A celebration at the Buddhist center lost its zen when Sean Grover's daughter had a complete meltdown.
She was 6 or 7 years old at the time, and didn't want to leave the party. Her father dragged her out as she shrieked at him, "I hate you! You're stupid!"
Grover, a psychotherapist who works with children, says he hit rock-bottom in his despair as a parent that night. The incident drove him to seek professional parenting advice himself. The message he received changed his relationship with his daughter, and shaped his views on how parents can regain a sense of control when they feel completely lost.
Grover recently published his insights in "When Kids Call the Shots: How to Seize Control From Your Darling Bully -- and Enjoy Being a Parent Again."
He has seen an epidemic of bullied parents in his own practice -- adults being pushed around by hostile, aggressive kids. The "darling bullies" badger, manipulate and name-call. How did American parents get here? It helps to understand basic child development.
Every phase of childhood comes with a test period, he explains. Nature puts parents on a collision course: Children feel a surge of independence but are not equipped to handle it, then parents step in and spoil their fun.
"As soon as kids learn to walk, they want to get rid of you," he said.
When parents don't provide leadership, structure and boundaries around children's developmental test times, there are gaps left in a child's maturity, he said. Children grow, but they don't mature. This may be why you've seen your teenaged nephew speaking to his mother the same way he did when he was 5.
"It's not unusual to see college students having temper tantrums," Grover said. They haven't been taught to manage frustration properly.
Nearly all children will argue or try to negotiate their way out of a situation at some point. The severity and frequency determine whether their behavior has crossed into bullying. You know your child has become a bully when the scales of power in the parent-child relationship have shifted.
Grover's book begins the repair process by focusing the parent inward, having him or her take inventory of the parenting they received as a child. His book guides readers to consider the "light" and "dark" aspects of how they were parented. The next step is for parents to examine their own parenting behavior -- to figure out how they are responding, in interactions with their kids, to those lessons and emotions from their own childhoods.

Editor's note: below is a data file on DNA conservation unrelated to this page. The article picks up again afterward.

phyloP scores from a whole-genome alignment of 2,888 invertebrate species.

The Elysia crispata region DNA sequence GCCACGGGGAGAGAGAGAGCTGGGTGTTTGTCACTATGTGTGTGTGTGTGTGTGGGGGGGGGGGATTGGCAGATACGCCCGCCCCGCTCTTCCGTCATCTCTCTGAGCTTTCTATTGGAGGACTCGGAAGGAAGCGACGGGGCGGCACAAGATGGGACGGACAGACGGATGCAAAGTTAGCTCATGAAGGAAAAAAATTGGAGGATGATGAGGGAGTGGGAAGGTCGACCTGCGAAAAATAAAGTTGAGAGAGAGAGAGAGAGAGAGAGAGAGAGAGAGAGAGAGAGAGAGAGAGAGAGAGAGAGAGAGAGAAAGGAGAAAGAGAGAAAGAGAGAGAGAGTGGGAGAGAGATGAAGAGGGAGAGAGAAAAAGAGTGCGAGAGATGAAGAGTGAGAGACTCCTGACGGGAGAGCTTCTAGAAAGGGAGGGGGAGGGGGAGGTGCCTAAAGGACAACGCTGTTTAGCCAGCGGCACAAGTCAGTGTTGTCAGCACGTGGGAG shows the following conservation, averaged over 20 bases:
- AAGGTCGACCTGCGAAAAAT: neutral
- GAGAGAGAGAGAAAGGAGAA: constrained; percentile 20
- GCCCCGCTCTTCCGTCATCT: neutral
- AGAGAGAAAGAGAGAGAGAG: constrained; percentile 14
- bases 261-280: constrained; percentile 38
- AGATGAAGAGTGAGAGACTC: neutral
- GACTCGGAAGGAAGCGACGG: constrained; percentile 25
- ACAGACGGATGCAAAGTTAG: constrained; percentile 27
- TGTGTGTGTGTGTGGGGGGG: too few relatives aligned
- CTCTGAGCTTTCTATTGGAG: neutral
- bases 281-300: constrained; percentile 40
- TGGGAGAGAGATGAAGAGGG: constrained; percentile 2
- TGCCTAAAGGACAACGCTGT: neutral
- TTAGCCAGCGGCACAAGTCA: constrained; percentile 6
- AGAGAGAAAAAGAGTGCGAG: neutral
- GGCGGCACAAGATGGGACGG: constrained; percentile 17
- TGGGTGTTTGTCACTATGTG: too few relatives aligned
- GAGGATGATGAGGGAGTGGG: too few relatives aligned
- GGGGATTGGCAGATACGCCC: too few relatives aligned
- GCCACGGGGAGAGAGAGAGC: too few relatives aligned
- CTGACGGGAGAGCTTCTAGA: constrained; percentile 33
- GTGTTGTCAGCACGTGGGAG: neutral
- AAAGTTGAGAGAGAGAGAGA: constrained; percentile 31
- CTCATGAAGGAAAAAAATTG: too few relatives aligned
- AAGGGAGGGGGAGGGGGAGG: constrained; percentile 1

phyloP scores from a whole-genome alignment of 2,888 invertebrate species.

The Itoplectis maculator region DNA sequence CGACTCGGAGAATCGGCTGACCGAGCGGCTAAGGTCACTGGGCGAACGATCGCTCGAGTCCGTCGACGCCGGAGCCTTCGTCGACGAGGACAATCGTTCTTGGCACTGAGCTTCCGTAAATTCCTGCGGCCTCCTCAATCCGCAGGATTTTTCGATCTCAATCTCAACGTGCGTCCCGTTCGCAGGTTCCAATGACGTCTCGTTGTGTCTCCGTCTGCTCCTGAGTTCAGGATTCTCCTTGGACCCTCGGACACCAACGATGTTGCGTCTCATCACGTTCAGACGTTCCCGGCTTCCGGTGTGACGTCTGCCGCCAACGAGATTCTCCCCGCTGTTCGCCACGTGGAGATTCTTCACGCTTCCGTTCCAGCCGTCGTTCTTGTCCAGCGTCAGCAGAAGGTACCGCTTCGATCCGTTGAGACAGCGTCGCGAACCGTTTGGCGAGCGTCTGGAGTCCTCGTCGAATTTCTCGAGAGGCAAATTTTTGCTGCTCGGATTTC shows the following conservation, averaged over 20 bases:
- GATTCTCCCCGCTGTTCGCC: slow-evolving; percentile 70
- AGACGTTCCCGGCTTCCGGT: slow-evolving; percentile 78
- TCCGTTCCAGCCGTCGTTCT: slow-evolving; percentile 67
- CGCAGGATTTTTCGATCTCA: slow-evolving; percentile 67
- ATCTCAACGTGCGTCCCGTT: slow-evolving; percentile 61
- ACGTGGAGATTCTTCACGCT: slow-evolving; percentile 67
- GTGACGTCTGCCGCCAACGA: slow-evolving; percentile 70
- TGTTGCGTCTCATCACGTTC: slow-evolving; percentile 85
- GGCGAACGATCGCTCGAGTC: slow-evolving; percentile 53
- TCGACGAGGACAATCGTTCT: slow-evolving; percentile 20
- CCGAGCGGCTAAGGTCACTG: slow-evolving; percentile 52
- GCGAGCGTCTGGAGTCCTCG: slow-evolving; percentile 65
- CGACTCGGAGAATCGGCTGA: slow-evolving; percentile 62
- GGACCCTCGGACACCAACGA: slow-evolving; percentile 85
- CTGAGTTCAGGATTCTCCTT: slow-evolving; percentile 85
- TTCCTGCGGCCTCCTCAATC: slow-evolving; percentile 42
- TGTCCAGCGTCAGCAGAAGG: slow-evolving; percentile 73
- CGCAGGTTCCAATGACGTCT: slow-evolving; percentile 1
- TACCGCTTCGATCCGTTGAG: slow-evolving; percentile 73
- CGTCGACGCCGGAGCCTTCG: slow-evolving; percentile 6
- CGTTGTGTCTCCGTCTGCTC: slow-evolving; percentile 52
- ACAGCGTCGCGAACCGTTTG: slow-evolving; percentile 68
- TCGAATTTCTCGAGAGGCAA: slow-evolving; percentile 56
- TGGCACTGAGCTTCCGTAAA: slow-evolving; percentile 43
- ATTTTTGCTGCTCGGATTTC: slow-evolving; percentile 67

Parenting awakens dormant feelings from our youth.
Adults who had authoritarian parents tend to overcompensate in the other direction by being too permissive, Grover said. They don't want to be the strict overlords they grew up under. Parents who are bullied were often raised by very strict parents, he said.
The balancing act involves remaining compassionate, listening to what your child is trying to say and hearing him, while also remaining firm in your authority as a parent. Remaining calm when your child is (over)reacting emotionally, pushing all your buttons and provoking you to respond takes incredible self-control and hard work.
"I did a lot of work on myself," Grover said. "Not losing my temper. Not becoming reactive."
"You can't be a good parent without making unpopular executive decisions," he said.
That bears repeating: You can't be a good parent without making unpopular executive decisions.
But those decisions should not be made in anger or as responses to our triggers.
The advice Grover received from the parenting guru he sought out?
Take your daughter to breakfast three times a week. Don't try to preach to her, share life lessons or tell stories about yourself during this time. Just listen.
He gave his daughter a chance to share her thoughts in a relaxed setting. In the midst of conflict at home, he maintained his own calm. Grover began to see how his own upbringing was influencing his reactions, and he worked on changing himself.
Within time, all the bullying in his home vanished.
Ultimately, parenting is a chance to heal ourselves.